For example, a gene with the code to make insulin will not be read in the cells of the eye, but it will be read in those of the pancreas. That’s what we call gene expression. This gene for insulin synthesis is found in all cells, but it is expressed only in those of the pancreas and only when necessary. Therefore, it is only in these specific cases that DNA is transcribed into RNA to continue the whole process.
Now, not all DNA eventually becomes protein. It can be transcribed into RNA, but not go to the next step. That’s what we call unwanted DNA. A rather unfair term, considering that it can have very useful functions. It is what happens with these sequences associated with the extinction of fear that could make it possible to develop treatments against phobias or post-traumatic stress syndrome.
The solution was in the ‘trash can’
Although there are still many unknown data about fear, at least scientists have already been able to find its location in the brain, more precisely in the sublimbic prefrontal cortex.
In addition, its extinction, so necessary to treat post-traumatic stress disorder and phobias, has been seen to be linked to epigenetics. It is a branch of genetics that studies DNA modifications that affect its expression, but not its sequence. That is, the instruction manual remains the same, but a few changes are made to the instructions that are read every place and every time. However, the definitive method for extinguishing fear has not yet been found. through epigenetics.
Knowing this, the authors of this study focused on RNA, specifically what is called long non-coding RNA. These are RNA sequences longer than 200 nucleotides (the blocks that contain it), which are not translated into proteins. Previous studies carried out with this type of DNA have shown that 40% of what has been identified so far is concentrated mainly in neurons. But, even more precisely, there is a type of this RNA, called eRNA, found in the infralimbic prefrontal cortex of mice. there where it lives the fear.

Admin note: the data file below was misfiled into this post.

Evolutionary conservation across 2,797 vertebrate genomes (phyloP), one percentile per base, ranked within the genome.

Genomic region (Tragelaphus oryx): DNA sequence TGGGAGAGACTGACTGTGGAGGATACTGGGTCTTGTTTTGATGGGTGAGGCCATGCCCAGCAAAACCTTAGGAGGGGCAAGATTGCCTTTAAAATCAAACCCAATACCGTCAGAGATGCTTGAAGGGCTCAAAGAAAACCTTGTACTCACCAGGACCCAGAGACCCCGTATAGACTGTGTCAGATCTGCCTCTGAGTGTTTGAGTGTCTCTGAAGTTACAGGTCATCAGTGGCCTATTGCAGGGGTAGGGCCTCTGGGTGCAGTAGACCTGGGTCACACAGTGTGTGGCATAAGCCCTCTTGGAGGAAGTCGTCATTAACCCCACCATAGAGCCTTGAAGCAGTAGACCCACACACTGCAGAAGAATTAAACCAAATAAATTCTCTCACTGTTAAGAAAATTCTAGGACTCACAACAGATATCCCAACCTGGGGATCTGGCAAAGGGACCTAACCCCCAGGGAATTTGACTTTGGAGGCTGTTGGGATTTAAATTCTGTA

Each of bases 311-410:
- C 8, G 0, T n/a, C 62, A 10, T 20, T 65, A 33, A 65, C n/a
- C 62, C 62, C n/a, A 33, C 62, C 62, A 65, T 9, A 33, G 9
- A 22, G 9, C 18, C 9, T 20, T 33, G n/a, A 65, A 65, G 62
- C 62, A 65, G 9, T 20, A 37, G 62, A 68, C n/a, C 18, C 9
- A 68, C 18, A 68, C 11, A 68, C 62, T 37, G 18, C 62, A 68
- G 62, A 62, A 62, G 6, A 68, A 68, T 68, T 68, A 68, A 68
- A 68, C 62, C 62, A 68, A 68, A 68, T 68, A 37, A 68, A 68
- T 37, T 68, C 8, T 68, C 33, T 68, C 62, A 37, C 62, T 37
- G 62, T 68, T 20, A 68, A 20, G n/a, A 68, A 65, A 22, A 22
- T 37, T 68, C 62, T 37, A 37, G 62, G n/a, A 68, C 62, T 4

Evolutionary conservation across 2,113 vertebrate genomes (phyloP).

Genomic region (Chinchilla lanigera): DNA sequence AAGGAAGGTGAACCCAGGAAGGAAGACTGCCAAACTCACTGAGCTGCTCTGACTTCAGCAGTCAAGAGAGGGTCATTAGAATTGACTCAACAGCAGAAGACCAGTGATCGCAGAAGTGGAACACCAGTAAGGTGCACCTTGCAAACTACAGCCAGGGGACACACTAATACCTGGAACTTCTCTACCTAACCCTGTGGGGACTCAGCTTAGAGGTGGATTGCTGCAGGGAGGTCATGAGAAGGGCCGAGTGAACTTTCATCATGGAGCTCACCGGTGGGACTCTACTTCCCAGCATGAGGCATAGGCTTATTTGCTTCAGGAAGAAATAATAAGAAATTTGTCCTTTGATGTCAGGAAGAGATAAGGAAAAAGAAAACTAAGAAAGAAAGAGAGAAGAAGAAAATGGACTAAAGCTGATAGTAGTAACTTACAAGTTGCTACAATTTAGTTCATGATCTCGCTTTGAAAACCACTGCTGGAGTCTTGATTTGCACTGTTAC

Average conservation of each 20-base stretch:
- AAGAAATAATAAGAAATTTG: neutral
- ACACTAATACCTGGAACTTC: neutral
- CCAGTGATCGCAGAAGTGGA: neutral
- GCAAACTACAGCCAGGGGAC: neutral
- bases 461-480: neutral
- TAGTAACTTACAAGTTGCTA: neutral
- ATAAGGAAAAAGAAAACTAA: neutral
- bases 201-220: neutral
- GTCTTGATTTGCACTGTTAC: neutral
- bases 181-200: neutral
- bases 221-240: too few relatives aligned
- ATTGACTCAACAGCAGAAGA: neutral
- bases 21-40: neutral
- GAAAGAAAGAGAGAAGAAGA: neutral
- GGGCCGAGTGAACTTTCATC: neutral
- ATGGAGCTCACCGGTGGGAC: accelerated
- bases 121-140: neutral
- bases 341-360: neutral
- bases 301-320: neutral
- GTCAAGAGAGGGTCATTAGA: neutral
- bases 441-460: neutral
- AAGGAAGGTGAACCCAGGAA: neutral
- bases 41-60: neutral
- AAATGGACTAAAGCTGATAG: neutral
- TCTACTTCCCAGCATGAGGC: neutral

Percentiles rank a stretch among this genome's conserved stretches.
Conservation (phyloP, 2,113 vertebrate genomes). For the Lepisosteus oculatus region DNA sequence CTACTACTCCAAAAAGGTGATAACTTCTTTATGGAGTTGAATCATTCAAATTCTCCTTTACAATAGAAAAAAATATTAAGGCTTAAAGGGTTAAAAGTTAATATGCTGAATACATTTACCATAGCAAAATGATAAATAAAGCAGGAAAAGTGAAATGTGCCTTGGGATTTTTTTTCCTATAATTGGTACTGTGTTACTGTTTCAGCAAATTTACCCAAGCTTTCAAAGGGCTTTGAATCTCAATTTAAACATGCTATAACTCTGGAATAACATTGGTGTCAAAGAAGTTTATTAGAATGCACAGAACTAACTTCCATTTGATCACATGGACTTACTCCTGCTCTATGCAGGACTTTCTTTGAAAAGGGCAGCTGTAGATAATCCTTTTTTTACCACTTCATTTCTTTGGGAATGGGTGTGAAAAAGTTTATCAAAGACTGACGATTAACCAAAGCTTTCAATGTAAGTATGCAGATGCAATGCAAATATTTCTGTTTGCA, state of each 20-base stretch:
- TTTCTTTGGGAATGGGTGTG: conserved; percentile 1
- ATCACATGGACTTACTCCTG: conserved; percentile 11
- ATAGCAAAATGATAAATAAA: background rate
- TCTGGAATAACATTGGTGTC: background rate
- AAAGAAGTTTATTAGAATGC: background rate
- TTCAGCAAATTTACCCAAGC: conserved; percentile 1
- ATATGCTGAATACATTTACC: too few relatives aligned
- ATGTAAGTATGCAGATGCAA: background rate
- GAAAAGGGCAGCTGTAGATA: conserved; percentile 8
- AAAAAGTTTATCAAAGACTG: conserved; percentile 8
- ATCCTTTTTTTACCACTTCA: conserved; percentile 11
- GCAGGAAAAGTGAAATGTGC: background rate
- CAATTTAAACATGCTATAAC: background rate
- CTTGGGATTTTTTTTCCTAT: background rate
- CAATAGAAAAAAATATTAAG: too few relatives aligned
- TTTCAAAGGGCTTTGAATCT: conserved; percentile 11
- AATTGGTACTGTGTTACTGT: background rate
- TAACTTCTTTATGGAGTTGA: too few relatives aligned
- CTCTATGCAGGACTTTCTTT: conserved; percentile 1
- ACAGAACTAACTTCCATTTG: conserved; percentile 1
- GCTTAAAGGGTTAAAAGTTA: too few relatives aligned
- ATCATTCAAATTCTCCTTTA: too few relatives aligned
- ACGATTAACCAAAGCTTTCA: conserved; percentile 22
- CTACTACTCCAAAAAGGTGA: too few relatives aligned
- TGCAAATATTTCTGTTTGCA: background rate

Investigating this line, they found a gene called ADRAM which does not encode any proteins, but it serves as a scaffold for other molecules to access a gene for expression. In addition, it coordinates other molecules, including eRNAs, which express a gene that helps reduce fear.
Knowing this, they took genetically modified mice to silence this gene. The objective was to see if they experienced a difference compared to others when they underwent a session of Conditioned fear and its subsequent deconditioning. And so it was, because after the process they were still afraid, as if the deconditioning hadn’t worked. But, interestingly, the rest of the fear and anxiety behaviors remained unchanged.
Therefore, it could be that so far all these studies aimed at turning off fear by turning off anxiety processes have not been on the right track. They may be different processes and that is why it is so difficult turn off those feelings. We should also see if other cognitive processes are altered by modifying this gene. It will be necessary to continue to study this line and especially to check if it can be extrapolated to humans. Plus, it’s only been studied in male mice, so we’d have to see if females experience the same effect. There is a long way to go; but, for now, we can say that, on this basis, the keys to ending phobias and post-traumatic stress were hidden in the garbage.
I am Bhumi Shah, a highly skilled digital marketer with over 11 years of experience in digital marketing and content writing in the tech industry.